how do I clean my inexpensive but nice sweaters? some of them cost only 15-20 bucks. Dry cleaning here is kind of expensive and every time I have laundered them in the washing machine I have ruined them. May be I am not doing it right?

    What does the care label say? If washable, use Woolite or some comparable mild detergent intended for woolens & knits, and the shortest, most gentle machine cycle with cold water.

    If your washing machine doesn't have that gentle option, then hand wash with Woolite. The spin cycle, however, should be high speed if you can adjust that separately from the agitator wash action. Do not mix other clothes with knits, especially those with zippers, buttons or trim that could snag.

    Dry most wool sweaters flat on terry towels. Dryer heat can cause many to shrink severely. But if cotton, synthetic or blend you may be able to use the lowest dryer heat setting, if the care label so indicates. If unsure, or the dryer offers no low heat option, air dry flat. Drying on a hanger or line can cause stretching, and wooden or wire hangers can cause stains on wet fabric.


    I will get Woolite for the sweaters. My washing machine has a knit/ delicate fabric cycle and there is a "air fluff" cycle on dryer. I think those are the ones I have used on my other woolen sweater that got ruined.

    I am guessing "delicate fabrics" wash cycle "air fluff" dryer cycle for cotton sweaters, and hand wash and dry flat for all cotton sweaters.
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    Dec 20, 2010 5:48 AM GMT
    Cold Water, delicate or hand wash cycle (if you have that)?
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    Dec 20, 2010 5:50 AM GMT
    Look at the tag BEFORE you buy them. If it's not a blended fabric and requires 'dry clean only' then put it back. Otherwise, follow the instructions listed above, repeat as needed icon_smile.gif
  • Lozzano

    Posts: 526

    Dec 20, 2010 5:56 AM GMT
    I usually put my sweaters inside a plastic bag and then I put them on the freeze for 2 or 3 days, that kill all bacteria and then I spray some odor neutralizer in case it smell like freezer. Try it also with jeans!
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    Dec 20, 2010 5:59 AM GMT
    crazy+instructions.jpg
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    Dec 20, 2010 6:05 AM GMT
    Lozzano saidI usually put my sweaters inside a plastic bag and then I put them on the freeze for 2 or 3 days, that kill all bacteria and then I spray some odor neutralizer in case it smell like freezer. Try it also with jeans!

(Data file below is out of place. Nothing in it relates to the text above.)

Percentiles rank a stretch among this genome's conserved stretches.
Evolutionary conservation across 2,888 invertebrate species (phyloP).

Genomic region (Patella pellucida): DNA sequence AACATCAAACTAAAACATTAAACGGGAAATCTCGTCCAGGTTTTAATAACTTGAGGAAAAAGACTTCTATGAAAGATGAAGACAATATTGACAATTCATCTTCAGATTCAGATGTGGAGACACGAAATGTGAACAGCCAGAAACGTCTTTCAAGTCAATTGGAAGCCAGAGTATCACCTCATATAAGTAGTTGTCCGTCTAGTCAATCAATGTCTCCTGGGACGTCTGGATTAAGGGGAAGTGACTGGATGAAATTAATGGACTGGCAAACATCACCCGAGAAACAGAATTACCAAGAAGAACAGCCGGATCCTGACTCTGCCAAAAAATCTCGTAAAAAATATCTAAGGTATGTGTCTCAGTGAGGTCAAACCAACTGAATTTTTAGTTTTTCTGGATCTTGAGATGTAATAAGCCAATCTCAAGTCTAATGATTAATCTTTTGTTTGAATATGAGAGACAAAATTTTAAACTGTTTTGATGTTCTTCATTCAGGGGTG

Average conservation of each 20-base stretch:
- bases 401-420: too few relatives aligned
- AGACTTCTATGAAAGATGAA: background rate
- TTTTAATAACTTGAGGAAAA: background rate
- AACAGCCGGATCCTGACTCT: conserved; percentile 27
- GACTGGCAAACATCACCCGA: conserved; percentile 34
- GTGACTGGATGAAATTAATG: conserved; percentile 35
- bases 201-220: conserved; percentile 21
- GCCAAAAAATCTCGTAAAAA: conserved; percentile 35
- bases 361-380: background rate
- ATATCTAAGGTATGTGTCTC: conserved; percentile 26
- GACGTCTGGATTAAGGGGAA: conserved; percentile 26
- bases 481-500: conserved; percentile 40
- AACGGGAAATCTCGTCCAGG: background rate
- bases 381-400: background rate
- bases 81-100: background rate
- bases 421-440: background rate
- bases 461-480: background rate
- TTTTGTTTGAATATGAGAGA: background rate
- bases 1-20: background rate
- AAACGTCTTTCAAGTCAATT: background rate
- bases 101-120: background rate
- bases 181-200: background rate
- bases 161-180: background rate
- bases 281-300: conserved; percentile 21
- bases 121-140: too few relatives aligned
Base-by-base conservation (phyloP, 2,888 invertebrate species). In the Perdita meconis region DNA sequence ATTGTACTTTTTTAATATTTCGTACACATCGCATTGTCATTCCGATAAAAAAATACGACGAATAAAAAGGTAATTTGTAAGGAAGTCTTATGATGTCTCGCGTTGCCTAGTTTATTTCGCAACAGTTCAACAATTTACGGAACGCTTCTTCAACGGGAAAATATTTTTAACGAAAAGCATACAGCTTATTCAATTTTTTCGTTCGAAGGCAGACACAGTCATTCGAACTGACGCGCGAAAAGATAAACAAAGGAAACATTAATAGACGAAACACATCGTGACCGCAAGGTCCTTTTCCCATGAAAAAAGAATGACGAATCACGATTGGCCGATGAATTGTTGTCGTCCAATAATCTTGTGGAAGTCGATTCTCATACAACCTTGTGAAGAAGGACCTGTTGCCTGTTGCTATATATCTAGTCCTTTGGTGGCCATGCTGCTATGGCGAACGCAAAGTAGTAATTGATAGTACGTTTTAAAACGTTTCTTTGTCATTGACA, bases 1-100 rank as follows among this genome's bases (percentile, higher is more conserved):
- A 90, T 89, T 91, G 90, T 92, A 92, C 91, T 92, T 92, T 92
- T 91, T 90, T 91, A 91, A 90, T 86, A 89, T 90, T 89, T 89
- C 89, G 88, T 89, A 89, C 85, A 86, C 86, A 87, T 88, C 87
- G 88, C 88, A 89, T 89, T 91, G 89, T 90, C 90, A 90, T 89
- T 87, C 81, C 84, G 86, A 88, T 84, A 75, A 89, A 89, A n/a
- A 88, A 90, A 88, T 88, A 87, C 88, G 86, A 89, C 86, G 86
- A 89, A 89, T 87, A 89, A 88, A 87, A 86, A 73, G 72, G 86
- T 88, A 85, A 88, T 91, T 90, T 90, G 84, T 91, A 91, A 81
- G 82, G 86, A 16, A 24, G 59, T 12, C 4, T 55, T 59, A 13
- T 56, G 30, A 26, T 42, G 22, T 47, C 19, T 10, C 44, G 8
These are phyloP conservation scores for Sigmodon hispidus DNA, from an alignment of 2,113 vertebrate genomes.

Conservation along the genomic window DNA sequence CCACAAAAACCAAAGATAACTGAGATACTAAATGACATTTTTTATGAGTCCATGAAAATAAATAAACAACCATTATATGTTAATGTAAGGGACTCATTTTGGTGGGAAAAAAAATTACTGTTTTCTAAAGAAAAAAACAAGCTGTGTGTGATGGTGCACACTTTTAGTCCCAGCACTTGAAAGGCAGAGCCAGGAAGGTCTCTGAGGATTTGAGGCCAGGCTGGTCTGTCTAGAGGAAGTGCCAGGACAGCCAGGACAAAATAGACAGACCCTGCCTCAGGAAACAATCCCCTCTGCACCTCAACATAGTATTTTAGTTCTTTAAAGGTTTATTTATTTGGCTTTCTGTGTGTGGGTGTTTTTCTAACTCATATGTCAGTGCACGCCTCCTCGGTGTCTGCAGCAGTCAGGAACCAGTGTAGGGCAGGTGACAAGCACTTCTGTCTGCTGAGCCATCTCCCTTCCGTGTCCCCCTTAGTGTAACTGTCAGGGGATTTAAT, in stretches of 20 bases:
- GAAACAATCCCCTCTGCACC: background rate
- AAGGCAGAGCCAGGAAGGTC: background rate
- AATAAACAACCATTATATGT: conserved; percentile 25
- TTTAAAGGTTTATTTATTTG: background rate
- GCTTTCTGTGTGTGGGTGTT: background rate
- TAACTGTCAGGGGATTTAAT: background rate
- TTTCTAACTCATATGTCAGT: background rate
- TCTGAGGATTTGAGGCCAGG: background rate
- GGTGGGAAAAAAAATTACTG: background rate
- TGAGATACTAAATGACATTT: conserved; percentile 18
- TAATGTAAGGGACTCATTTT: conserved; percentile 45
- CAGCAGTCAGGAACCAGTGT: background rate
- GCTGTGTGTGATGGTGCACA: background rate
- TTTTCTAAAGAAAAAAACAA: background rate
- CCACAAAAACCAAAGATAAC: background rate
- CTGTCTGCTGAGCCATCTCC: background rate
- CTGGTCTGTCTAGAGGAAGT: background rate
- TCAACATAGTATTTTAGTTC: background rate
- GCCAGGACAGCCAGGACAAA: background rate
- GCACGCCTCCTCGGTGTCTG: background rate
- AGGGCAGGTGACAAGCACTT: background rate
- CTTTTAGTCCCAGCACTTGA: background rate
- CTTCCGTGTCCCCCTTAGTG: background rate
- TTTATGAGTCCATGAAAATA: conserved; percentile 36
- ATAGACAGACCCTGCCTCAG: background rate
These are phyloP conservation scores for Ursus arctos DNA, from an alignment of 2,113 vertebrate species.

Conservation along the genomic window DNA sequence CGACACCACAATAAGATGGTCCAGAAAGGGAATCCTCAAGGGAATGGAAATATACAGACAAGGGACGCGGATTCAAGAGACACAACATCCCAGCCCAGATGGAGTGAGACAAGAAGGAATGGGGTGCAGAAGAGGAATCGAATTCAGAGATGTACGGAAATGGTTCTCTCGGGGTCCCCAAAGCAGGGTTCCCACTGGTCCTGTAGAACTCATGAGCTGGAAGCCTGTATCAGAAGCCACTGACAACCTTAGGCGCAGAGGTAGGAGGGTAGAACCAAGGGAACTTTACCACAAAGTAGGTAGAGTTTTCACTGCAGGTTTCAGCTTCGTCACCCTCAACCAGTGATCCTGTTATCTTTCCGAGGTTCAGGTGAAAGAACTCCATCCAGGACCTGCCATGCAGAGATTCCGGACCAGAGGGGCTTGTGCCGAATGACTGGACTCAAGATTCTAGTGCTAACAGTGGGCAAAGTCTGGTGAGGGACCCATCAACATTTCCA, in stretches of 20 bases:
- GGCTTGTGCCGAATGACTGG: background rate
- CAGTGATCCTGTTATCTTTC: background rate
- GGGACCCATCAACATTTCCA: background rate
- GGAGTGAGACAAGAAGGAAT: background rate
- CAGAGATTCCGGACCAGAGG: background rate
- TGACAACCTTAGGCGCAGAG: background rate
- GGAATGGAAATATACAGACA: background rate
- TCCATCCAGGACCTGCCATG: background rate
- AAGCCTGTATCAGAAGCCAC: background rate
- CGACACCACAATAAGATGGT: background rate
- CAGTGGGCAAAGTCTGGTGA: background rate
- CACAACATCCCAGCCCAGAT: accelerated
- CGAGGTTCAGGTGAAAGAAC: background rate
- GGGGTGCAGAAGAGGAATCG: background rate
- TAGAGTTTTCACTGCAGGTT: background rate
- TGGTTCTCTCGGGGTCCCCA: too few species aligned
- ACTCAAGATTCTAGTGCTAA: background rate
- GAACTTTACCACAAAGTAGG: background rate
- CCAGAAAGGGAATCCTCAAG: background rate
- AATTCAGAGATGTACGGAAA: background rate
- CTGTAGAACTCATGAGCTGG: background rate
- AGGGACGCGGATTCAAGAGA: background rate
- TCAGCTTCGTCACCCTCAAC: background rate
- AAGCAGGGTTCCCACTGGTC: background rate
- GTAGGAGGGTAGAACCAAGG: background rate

you kidding right? i have heard that for stinky shoes, so it's kind of plausible for someone to do that. but your clothes are not technically clean?
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    Dec 20, 2010 6:35 AM GMT
    rightasrain saidcrazy+instructions.jpg


    Uhh, THIS DOESN'T APPLY.
    Did you forget the OP isn't straight? icon_confused.gif
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    Dec 20, 2010 7:04 AM GMT
    GigoloAssassin said
    rightasrain saidcrazy+instructions.jpg


    Uhh, THIS DOESN'T APPLY.
    Did you forget the OP isn't straight? icon_confused.gif


    Does everything have to be so literal? He should give it to his husband/boyfriend then. It was meant to be cute... You know, 'cute'.
  • Posted by a hidden member.
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    Dec 20, 2010 7:36 AM GMT

    icon_rolleyes.gif
    Anyway...
  • Posted by a hidden member.
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    Dec 20, 2010 2:00 PM GMT
    GigoloAssassin said
    rightasrain saidcrazy+instructions.jpg


    Uhh, THIS DOESN'T APPLY.
    Did you forget the OP isn't straight? icon_confused.gif


    Yes I AM!?
  • HndsmKansan

    Posts: 16311

    Dec 20, 2010 2:21 PM GMT
    Always read the tag BEFORE you buy the sweater. If you want to launder them, get a cotton sweater.. if you get a lambswool or wool, your talking dry cleaning......

    Stick with the cotton sweaters and follow the directions on the tag.
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    Dec 20, 2010 2:32 PM GMT
    Read the tags before washing them.
  • LuckyGuyKC

    Posts: 2080

    Dec 20, 2010 2:37 PM GMT
    Every modest sized city has a few discount dry cleaners for those wool and silk sweaters. I can get mine done for $2.15 each but I have to pay cash in advance.

    You should stick to cotton sweaters if you want to hand wash them and lay out to dry at home.